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Women in Games Extraordinary Board Meeting October 2018.

Our mission at Women in Games is to achieve full equality of opportunity and treatment for all women working, or wanting to work, in the games and esports industries. And we’ve been striving towards this goal for 9 years – raising awareness and implementing initiatives that seek to change attitudes, deliver impact and create the conditions for women in our sector to achieve their full potential.

Women in Games has been a grassroots organization relying on goodwill, ad hoc sponsorship donations and the tireless efforts of volunteers who believe in our cause and want to help. I personally want to thank everyone who has supported us and contributed so much over the years. But you can only get so far on goodwill alone. So 18 months ago, in my first presentation to our board as CEO, I outlined a strategy to grow and professionalise Women in Games. I understood that if we were really serious about achieving our goals, we needed to build an organization capable of delivering deeds as well as words.

But growing an organization to do good deeds and bring lasting change requires time and money. Although my strategy was warmly received by the board, it quickly proved challenging to deliver due to the lack of organizational bandwidth, particularly in terms of the human and economic capital available. So we decided to focus on developing more sustainable sponsorship and fundraising models that would enable us to grow. As a result, we’ve forged new relationships with sponsors – such as 2K/Hangar 13, Facebook, Dovetail Games, King, AIM Awards, Ukie, Improbable, Jagex, Epic Games, Big Pixel, The Trailer Farm, Nerial, Norwich University of the Arts and more – and recently launched a Patreon campaign. And it was the amazing generosity of both our sponsors and patrons that empowered us to deliver what was generally agreed to have been the best ever European Women in Games Conference in London last month.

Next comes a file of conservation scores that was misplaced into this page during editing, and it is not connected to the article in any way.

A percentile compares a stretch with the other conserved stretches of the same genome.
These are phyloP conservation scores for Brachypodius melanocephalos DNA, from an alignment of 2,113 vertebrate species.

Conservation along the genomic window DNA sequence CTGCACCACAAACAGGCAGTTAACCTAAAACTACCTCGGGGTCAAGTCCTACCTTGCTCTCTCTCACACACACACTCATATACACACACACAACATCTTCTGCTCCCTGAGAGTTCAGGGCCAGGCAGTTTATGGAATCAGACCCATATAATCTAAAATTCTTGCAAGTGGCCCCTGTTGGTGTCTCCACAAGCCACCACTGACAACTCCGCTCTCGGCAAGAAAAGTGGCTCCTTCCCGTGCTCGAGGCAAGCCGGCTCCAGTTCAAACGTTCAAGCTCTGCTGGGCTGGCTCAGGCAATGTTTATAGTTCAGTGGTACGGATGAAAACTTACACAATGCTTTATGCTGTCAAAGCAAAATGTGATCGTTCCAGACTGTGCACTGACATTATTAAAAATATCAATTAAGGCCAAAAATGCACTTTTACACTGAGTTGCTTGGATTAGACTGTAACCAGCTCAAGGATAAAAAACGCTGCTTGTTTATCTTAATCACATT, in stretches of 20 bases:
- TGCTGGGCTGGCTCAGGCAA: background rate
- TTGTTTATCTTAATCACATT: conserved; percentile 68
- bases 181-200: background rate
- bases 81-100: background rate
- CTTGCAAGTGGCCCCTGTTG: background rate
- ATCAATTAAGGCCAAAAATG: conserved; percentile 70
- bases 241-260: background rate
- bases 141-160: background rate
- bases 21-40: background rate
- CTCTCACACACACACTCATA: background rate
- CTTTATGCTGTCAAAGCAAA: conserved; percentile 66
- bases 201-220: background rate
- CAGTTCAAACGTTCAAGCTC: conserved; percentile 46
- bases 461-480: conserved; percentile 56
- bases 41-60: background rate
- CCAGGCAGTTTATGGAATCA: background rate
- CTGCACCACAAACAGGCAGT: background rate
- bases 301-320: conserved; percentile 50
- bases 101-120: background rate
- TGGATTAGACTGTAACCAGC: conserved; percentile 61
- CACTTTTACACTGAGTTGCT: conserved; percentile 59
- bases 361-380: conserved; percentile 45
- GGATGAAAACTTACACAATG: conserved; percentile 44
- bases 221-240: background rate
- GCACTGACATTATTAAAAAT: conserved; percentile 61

Women in Games received some negative press and online comments regarding an award being given to a man, James Banks, to recognise his promotion of women in esports. Experience has taught us that to effect meaningful and lasting change, women need good allies in positions of influence. And due to historic inequality in our sector, this means men who see the real cultural, creative, organizational, societal and economic benefits of an equal, diverse and inclusive workforce. That’s why Women in Games celebrates men who work to improve equality, diversity and inclusion in our industry. That’s why our advocacy awards also recognised Steven Taarland for his amazing Rainbow Game Jam. And that’s why Kish Hirani and Adam Campbell were recognised for their essential work with BAME in Games.

As CEO, I take any criticism of Women in Games extremely seriously. Particularly when an element of that criticism comes from an anonymous board member. I believe we only get better by listening to our critics and their concerns, learning from them, then responding proactively and positively. So earlier this month, I called an Extraordinary Board Meeting to review the recent events. This was part of a process that was necessary to openly discuss and agree actions resulting from these events. It ensured all board members were given the opportunity to communicate their perspectives and contribute fully to the future direction of Women in Games.

The outcome of the Extraordinary Board Meeting was broad agreement that Women in Games must now prioritise professionalising and scaling as an organization. And that we should aim to set the standard for good governance, democratic process and transparency within the sector as we do so. We agreed the recent criticism had emerged from – and helped illuminate – the ‘growing pains’ that so often occur when a very small organization with a legacy grassroots structure attempts to deliver large scale, labour intensive and professional outputs. And we all agreed this was both an opportunity and catalyst for change. Failure occurs only when we don’t learn.

Consequently, I will be working with the board to revisit and update our organizational strategy, overhaul our organizational governance and structure, ensure better communication of our aims and activities, continue to forge new relationships and partnerships at home and abroad, plus clarify and standardise our awards process for 2019. This work has already started. And although all these changes cannot happen overnight, I believe it is now essential to start evolving Women in Games from its grassroots origins into an effective, resilient and sustainable organization. Only then can we become fully capable of achieving our stated mission: to ensure lasting equality and freedom from discrimination for all women working in our industry.

Marie-Claire Isaaman
CEO, Women in Games

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